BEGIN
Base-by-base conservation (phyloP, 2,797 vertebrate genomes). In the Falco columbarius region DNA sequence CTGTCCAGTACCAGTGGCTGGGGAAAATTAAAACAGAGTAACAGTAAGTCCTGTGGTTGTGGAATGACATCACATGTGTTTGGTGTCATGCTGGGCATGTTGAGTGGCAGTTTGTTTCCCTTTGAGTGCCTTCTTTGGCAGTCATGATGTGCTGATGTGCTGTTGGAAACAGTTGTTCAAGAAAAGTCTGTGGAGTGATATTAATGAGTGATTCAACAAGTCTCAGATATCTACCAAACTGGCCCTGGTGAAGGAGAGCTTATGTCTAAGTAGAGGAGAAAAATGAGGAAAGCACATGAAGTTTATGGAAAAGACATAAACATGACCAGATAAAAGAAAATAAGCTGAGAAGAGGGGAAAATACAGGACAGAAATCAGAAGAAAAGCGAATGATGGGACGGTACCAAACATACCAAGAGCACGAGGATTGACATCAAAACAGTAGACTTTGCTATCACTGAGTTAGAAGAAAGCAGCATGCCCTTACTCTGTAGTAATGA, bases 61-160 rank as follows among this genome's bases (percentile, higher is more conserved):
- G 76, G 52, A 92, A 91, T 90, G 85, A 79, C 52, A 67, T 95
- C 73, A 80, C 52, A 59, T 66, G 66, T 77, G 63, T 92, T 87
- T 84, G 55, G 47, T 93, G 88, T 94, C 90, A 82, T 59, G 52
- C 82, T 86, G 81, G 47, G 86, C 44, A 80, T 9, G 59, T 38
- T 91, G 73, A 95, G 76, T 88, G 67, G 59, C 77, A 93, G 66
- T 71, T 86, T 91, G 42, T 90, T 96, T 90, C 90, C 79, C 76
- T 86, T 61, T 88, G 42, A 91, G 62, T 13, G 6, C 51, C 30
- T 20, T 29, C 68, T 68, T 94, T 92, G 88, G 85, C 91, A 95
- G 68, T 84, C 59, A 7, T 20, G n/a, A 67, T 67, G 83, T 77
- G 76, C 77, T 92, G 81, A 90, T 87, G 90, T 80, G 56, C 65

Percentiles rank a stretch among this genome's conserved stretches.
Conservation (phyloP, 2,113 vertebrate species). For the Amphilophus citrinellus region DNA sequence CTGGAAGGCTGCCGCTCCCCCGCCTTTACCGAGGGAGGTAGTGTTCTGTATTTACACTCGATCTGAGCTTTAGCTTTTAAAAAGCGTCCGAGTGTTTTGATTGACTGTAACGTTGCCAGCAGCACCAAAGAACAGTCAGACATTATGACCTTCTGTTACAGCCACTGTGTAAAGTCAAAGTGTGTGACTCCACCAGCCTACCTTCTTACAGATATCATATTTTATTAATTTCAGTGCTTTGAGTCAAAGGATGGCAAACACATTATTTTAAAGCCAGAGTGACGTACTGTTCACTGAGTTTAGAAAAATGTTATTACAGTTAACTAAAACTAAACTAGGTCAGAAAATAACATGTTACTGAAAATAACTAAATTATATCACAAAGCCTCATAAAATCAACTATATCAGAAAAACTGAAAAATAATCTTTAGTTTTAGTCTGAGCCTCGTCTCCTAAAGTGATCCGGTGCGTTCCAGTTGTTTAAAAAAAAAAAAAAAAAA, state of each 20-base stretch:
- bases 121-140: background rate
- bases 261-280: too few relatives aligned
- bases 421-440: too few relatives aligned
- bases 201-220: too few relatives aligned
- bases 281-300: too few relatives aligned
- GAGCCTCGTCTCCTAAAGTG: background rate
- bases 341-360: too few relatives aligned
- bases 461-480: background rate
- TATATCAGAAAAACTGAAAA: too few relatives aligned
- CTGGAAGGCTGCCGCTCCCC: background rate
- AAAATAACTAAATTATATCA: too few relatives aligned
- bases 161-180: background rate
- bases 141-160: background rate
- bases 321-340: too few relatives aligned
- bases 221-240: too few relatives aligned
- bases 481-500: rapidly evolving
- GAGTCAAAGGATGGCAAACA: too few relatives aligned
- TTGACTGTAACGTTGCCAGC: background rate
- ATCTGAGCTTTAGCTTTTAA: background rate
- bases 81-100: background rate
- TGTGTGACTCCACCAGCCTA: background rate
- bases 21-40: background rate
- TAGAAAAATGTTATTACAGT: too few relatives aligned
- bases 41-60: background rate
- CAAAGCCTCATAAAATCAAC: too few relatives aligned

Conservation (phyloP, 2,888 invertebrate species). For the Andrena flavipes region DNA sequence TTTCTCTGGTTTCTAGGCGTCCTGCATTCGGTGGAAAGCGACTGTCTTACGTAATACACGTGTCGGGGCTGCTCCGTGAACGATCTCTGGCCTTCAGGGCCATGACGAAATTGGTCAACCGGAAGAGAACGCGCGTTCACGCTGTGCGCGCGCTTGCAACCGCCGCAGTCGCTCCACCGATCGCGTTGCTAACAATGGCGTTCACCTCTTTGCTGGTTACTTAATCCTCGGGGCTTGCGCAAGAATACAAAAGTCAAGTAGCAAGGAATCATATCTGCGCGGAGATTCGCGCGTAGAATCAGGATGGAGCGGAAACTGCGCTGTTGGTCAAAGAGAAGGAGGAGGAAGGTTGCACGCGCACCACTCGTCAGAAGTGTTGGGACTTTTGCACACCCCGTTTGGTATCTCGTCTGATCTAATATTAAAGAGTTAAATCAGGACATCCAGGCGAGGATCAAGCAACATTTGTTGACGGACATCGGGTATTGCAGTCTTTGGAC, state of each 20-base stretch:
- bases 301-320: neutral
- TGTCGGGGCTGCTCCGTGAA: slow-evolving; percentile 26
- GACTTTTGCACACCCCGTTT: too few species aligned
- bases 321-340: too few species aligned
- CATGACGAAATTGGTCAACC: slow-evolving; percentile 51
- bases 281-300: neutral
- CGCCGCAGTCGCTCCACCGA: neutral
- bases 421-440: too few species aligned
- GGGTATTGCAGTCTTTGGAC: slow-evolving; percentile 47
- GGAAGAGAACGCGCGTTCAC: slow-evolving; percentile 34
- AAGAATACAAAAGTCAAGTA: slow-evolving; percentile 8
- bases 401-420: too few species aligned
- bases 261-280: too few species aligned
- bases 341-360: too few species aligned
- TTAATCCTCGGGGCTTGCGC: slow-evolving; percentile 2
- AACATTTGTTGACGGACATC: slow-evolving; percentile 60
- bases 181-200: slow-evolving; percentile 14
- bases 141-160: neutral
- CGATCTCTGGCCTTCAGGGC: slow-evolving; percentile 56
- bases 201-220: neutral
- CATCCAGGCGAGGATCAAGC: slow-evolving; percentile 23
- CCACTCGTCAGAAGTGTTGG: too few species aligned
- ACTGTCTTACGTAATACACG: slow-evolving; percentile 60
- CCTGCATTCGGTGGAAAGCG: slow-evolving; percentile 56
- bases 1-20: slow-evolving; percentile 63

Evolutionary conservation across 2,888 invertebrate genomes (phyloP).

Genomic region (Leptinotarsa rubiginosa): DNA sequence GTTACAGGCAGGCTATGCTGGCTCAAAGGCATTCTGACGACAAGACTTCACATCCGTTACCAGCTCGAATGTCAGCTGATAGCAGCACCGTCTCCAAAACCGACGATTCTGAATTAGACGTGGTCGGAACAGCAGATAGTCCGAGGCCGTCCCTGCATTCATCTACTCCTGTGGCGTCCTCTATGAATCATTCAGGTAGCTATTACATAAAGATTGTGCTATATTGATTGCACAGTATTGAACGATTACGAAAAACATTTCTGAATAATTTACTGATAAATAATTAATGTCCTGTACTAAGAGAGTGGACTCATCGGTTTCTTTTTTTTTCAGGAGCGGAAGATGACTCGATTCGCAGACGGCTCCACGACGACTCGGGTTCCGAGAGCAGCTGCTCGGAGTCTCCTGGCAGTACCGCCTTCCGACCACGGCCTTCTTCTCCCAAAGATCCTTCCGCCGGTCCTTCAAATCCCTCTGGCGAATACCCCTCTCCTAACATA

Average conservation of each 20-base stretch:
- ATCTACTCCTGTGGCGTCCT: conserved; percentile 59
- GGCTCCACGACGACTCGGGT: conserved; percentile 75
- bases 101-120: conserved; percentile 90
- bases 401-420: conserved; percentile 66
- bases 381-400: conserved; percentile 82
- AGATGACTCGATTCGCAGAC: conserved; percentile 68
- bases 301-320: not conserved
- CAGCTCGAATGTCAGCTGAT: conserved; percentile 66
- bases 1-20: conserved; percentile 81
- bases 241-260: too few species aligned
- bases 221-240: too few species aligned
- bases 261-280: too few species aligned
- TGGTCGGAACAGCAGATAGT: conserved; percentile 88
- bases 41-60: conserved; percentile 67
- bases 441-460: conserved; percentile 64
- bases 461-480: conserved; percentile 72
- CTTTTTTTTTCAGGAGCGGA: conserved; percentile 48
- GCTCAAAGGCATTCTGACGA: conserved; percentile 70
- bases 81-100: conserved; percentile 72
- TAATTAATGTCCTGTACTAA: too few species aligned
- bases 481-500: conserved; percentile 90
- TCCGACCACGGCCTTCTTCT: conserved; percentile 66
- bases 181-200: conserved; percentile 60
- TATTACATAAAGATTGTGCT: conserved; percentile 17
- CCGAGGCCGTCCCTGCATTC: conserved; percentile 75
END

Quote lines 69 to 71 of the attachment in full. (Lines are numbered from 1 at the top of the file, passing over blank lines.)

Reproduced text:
- GGCTCCACGACGACTCGGGT: conserved; percentile 75
- bases 101-120: conserved; percentile 90
- bases 401-420: conserved; percentile 66